An attorney for Missouri Gov. Eric Greitens believes a special prosecutor won’t end up charging the GOP chief executive with any crimes.
This comes as Jackson County Prosecutor Jean Peters Baker has latitude to look beyond whether Greitens took a semi-nude photo of a woman he had an affair with, without her consent.
After St. Louis Circuit Attorney Kim Gardner last week dropped the invasion of privacy charge against Greitens, she promised to ask for a special prosecutor to handle the case. St. Louis Judge Rex Burlison appointed Baker, a Democratic prosecutor who has been on the job since 2011.
Greitens' attorney Jack Garvey told reporters on Tuesday that once “another set of eyes” looks at the case, that person will “see that there is no evidence of any crime.”
“We’re very confident that there will be no more charges,” Garvey said.
With only days before the trial was supposed to start, Gardner never found the semi-nude photo that she said Greitens took — nor was there evidence a photo was sent to the iCloud or a computer. Legal experts say that makes it harder for a prosecutor to prove an invasion of privacy charge.
But Burlison’s order allows Baker to look into "alleged criminal activity in regard to an incident on March 21, 2015.” It also allows Baker to examine “other incidents involving the same victim from that date through September 1, 2015.” That leaves open the possibility that Baker could charge Greitens with something else, especially because the woman told House investigators she faced sexual and physical abuse. Greitens strongly denies those allegations and adds he didn’t break any laws.
When asked if there was any fear Baker would charge Greitens with something other than invasion of privacy, Garvey replied: “The facts are the facts. I mean, that’s it.”
“You can’t get a crime out of something that’s not there,” Garvey said. “I mean there’s always prosecutorial discretion — and we understand that. But that’s it. I don’t think there’s any fear at all. We’re just happy that it’s not in the circuit attorney’s office right now.”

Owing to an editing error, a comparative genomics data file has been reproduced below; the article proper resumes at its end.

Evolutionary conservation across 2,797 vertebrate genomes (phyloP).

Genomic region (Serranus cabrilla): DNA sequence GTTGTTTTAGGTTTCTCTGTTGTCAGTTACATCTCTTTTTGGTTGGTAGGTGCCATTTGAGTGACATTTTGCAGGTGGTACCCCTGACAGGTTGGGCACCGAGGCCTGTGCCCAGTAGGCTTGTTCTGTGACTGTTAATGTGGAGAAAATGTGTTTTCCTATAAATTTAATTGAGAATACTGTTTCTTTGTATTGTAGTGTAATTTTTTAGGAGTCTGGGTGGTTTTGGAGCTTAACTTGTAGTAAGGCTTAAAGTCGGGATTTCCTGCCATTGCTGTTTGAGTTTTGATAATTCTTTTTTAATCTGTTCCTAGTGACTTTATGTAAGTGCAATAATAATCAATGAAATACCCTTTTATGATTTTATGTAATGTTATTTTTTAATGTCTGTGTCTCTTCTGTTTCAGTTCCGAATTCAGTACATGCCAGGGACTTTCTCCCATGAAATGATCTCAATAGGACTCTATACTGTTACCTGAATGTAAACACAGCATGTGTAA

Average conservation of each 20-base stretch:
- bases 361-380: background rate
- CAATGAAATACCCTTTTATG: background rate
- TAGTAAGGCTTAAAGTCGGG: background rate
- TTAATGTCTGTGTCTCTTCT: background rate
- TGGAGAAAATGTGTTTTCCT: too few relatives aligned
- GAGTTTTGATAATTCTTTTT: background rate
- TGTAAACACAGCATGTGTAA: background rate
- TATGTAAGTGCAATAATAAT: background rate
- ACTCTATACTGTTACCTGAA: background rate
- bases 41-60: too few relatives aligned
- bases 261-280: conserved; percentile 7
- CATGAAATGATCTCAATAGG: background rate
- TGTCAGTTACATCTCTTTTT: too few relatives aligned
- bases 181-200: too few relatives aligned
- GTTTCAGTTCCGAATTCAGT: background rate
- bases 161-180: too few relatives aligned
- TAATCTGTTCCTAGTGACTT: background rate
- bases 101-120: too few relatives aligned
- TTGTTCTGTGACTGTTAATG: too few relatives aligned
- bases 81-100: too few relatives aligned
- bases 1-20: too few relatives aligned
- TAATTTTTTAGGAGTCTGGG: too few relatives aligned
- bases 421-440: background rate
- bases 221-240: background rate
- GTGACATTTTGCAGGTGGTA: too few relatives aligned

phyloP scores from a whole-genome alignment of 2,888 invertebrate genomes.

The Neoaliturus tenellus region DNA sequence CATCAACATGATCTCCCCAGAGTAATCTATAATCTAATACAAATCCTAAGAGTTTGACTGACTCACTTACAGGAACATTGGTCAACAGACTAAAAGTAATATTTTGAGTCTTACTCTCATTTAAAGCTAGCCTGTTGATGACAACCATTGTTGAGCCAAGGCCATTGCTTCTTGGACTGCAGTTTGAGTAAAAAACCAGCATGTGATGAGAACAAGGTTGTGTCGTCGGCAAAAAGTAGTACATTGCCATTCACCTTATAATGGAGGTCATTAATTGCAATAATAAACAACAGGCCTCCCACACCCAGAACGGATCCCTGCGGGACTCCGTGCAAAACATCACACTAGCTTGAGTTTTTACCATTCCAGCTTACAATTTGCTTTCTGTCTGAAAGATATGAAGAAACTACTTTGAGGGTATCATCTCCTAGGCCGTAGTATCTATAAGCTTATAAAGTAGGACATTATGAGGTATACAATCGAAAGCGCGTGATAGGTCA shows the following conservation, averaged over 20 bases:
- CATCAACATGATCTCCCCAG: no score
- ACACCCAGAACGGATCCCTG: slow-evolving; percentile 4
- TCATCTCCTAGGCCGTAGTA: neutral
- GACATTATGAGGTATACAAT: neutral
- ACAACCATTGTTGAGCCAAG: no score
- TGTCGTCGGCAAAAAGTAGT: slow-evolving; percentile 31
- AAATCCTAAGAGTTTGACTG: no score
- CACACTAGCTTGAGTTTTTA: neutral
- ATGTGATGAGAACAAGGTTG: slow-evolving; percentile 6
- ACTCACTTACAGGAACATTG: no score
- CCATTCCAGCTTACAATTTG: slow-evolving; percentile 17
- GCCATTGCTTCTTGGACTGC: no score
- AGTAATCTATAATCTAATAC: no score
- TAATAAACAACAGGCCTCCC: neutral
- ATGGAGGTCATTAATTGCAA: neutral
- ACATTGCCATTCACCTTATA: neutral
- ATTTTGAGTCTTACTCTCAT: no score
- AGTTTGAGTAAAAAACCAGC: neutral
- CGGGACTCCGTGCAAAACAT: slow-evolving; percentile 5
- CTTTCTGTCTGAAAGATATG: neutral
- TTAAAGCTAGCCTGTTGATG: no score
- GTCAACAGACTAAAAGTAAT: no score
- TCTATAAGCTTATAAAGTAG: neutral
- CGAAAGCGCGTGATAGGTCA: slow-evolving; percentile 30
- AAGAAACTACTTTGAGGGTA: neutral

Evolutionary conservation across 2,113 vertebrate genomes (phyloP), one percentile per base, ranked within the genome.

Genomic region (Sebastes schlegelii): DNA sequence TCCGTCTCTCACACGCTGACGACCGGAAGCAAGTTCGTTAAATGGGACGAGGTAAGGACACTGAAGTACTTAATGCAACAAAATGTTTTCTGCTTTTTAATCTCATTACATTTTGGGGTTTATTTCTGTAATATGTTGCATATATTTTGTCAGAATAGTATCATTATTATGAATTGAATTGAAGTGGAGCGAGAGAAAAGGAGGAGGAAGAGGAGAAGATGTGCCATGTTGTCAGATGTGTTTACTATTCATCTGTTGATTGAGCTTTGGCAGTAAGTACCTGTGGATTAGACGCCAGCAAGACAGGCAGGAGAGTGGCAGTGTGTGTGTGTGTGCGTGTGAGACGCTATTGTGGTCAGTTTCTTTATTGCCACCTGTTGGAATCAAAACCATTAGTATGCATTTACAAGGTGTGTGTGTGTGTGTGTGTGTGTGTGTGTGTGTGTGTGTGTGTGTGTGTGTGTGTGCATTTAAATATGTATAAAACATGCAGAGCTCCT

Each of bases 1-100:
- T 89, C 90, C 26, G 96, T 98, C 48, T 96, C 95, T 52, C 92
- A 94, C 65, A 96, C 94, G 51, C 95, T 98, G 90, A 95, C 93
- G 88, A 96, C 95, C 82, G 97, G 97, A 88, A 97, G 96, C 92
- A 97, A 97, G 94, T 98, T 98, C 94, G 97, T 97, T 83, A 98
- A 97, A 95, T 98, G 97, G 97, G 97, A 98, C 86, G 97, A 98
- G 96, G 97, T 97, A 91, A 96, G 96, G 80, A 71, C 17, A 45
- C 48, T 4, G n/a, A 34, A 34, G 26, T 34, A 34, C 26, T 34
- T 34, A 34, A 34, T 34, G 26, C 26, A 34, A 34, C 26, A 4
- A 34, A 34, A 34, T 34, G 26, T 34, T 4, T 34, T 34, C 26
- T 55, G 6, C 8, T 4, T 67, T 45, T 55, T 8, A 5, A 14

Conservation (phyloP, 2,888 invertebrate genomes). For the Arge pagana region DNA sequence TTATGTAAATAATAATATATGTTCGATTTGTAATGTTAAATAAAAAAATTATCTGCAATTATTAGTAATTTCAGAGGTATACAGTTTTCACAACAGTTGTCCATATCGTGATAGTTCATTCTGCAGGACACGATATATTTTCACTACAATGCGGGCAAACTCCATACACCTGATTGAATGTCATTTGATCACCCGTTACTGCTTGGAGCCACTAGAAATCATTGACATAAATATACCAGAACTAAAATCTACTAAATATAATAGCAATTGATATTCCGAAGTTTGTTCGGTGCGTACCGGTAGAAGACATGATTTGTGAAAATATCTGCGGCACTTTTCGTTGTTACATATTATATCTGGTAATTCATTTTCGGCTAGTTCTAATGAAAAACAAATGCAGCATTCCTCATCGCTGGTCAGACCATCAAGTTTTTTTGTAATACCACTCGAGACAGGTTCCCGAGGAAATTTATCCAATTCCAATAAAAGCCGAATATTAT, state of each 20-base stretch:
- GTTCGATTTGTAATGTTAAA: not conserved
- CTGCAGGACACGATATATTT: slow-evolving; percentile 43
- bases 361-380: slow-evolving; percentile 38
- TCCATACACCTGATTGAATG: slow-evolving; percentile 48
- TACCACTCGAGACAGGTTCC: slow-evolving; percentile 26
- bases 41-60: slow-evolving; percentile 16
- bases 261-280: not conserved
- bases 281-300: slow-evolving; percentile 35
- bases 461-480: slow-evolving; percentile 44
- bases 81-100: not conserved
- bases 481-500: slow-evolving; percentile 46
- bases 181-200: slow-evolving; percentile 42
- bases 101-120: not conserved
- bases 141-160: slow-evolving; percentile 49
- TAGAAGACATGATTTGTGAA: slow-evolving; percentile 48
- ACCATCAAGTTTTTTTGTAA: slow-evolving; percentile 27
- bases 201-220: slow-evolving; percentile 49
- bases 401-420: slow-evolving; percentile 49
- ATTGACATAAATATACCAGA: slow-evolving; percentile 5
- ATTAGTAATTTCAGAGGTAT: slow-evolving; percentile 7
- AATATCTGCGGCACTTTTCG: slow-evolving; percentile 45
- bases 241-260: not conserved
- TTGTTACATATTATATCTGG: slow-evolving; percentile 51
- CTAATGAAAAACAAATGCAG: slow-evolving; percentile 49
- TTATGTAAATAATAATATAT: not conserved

Investigator in the spotlight
Gardner dismissed the case last week after Burlison ruled that she could be called to testify as a witness. An investigator she hired, former FBI agent William Tisaby, allegedly made false statements during a deposition. And because he invoked his 5th Amendment rights against self-incrimination, Burlison granted Greitens’ attorneys request to make Gardner a witness instead.
Garvey said that he and other members of Greitens’ legal team plan to call both Tisaby and Gardner as witnesses if Baker files other charges. He also said they’ll be called if Greitens’ felony computer data tampering case moves forward.
“Tisaby is all over this,” Garvey said. “He’s all over in the first case and he’s all over in the second case. He admitted in his deposition that he interviewed and supervised interviews of people involved in the second case. It was clear that he was involved in that case. As much as the circuit attorney wanted to downplay his role, he was all over that case.”
Gardner’s office has said Tisaby played a minor role in the computer data tampering case, where Greitens is accused of improperly obtaining a fundraising list from The Mission Continues. A judge on Tuesday continued that case until July 2.
Garvey said Greitens’ attorneys are seeking to get a special prosecutor in that case as well. He said there will be hearing on that matter next week.
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